But, Friday night I allowed myself a small treat to celebrate just how well I had been doing for 5 weeks. I had one square of 86% dark chocolate. That means some sugars after not having any sugars or sweeteners since starting this program except for natural sugars in food. I couldn’t figure out why my joints began to ache (denial I suppose) and continued to ache right up until last night. So after all the great progress, the only thing I could conclude was that there was some food I missed that my body didn’t like and I made the promise that I was going to find out what it was.

I went back to my food diaries. I eliminated many of the other common trigger foods that people have problems with and was going to test each one starting next week. On a whim, after lunch today I broke off square number 2 from my bar of 86% dark chocolate. Within 2 hours my thumbs were beginning to tighten. I was coughing for no reason. I was nauseous.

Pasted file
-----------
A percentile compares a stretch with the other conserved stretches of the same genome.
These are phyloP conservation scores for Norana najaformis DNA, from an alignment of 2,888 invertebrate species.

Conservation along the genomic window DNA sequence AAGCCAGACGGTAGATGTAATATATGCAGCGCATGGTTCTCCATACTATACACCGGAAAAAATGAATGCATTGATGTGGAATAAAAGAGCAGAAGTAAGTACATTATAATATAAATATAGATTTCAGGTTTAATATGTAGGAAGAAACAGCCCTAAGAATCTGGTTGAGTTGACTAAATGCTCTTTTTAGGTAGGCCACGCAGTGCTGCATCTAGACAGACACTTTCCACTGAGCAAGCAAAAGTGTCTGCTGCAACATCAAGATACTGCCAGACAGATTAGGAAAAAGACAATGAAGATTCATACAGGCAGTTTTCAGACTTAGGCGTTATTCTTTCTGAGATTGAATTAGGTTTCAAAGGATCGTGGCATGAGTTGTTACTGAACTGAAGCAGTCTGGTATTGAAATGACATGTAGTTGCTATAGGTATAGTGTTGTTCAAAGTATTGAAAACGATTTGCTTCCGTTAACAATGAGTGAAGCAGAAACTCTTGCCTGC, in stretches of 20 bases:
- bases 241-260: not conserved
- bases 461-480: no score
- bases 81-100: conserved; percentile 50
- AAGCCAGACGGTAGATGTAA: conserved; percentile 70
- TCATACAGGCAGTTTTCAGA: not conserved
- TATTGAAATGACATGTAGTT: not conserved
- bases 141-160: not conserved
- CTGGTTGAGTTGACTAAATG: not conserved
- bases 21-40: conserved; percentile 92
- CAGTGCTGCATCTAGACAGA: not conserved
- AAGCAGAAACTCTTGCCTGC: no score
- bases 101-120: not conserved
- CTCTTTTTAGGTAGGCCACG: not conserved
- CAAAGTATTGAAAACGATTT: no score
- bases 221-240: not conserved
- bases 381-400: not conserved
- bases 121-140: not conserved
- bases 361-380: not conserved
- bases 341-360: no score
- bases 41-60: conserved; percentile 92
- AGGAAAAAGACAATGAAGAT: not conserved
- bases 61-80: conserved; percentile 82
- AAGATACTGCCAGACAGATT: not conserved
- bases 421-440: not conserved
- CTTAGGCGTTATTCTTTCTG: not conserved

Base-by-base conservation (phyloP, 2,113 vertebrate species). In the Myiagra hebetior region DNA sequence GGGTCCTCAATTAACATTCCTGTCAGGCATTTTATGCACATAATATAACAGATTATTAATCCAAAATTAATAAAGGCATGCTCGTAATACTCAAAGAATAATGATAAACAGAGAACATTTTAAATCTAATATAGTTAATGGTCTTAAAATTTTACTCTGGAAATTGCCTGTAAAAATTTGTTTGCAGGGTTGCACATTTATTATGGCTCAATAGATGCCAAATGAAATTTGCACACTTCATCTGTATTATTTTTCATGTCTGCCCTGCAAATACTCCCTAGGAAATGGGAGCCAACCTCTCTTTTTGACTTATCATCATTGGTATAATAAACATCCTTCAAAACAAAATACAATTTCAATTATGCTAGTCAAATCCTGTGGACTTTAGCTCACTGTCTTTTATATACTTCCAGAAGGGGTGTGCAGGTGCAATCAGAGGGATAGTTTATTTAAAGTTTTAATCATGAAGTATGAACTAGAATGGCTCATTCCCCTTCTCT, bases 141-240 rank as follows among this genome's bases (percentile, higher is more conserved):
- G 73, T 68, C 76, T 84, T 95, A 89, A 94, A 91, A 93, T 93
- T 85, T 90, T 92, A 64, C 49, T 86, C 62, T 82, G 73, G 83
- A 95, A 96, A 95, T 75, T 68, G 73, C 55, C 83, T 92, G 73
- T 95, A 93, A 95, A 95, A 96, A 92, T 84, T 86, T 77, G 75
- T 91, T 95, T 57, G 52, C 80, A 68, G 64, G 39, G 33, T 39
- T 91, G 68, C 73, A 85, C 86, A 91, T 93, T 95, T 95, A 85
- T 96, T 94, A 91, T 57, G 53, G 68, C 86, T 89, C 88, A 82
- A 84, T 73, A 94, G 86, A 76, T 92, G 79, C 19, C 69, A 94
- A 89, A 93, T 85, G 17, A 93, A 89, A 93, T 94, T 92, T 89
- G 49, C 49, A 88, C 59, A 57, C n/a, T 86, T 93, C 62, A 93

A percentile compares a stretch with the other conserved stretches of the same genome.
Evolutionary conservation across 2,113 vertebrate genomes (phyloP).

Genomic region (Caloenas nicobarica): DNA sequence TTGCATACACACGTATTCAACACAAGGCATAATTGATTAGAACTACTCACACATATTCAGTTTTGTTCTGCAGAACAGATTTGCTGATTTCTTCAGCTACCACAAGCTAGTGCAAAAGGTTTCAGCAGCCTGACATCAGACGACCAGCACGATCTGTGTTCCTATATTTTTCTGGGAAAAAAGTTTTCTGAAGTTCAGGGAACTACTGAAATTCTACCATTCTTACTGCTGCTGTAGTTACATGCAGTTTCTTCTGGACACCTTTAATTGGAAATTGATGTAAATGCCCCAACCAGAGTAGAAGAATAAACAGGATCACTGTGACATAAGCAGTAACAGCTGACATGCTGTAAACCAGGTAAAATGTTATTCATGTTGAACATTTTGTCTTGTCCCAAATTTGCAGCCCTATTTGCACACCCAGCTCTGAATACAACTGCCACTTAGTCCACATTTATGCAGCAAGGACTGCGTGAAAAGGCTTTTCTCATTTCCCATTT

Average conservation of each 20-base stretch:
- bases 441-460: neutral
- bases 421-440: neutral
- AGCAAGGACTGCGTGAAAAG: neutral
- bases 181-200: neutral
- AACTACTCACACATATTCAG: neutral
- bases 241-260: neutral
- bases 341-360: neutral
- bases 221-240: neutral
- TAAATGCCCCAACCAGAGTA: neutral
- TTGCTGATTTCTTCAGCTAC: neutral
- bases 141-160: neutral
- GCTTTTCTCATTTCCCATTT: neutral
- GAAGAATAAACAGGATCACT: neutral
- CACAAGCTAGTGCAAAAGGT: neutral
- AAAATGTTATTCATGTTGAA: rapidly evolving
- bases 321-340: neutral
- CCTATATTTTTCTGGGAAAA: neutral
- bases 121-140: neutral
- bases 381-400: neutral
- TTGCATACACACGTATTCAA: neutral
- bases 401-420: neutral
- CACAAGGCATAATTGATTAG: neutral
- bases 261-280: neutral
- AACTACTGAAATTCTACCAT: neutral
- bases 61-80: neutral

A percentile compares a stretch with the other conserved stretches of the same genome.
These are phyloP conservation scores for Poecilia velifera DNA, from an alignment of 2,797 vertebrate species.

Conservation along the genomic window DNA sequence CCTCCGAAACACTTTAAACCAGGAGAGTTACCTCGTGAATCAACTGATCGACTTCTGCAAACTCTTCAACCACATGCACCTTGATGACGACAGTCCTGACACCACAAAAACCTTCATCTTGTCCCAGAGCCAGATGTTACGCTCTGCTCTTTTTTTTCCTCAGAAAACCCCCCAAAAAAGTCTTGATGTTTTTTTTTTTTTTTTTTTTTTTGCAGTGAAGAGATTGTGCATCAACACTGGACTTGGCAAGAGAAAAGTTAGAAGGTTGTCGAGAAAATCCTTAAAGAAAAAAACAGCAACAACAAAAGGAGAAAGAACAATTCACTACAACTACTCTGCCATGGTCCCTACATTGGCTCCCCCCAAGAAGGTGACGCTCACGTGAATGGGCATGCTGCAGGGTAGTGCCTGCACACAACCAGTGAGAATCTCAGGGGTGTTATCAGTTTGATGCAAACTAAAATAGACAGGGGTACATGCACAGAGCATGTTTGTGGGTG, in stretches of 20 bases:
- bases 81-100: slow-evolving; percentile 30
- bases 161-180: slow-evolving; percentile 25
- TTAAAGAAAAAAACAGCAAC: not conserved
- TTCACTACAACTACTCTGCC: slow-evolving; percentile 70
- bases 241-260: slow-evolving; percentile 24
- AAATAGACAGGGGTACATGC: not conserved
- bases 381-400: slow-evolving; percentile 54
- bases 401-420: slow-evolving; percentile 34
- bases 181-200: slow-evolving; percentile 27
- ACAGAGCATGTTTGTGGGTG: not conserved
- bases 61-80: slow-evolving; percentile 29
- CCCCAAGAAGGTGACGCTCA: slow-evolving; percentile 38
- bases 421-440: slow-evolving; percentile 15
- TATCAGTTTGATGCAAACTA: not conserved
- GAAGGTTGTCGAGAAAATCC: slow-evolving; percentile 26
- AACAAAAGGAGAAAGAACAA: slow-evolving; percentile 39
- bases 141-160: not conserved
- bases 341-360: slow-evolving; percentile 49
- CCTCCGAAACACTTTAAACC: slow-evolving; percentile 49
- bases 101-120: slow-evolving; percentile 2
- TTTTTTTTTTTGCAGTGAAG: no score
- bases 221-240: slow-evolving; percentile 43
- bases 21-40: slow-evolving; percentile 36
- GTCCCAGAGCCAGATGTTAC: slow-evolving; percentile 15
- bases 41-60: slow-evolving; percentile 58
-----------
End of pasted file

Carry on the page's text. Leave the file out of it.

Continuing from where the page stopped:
I forced myself to eat some dinner, but food didn’t even sound good. My fingers are stiff, my left ankle aches.

It doesn’t take a genius to realize that my body is telling me that it won’t accept chocolate. It is making that point loud and clear so I expect another day or two of pain all over again. Is eating chocolate worth this? No it is most definitely not. Even being in pain, my body is trying to tell me to eat more. It’s whispering, “Go ahead, have just a little piece.”


Cravings are a huge signal that a food is messing with your head and your gut and your willpower. The chocolate is gone-desert for my daughter. I can only speculate what may happen if/when I re-introduce other sweets. even something like honey, or dried fruit. I’m not ready to cope with that yet.

I am however amazed that I lived for years with this amount of pain in my body. How quickly and easily it is to forget bad aspects of your life when you actually feel good. I’m also pretty thankful that I finally have some tools to recognize what I was putting my own body through. It is with a lot of regret that I spent years blaming age, hormones, work, and stress for this pain, never realizing just how much my food choices (and sugar cravings) were holding me in a never-ending cycle of pain.

Enough whining and enough time at the keyboard. I think some Aleve is needed tonight so that I can sleep.

If you feel like it…have a piece of chocolate in my honor. I won’t mind.

Saying bye-bye to dairy for awhile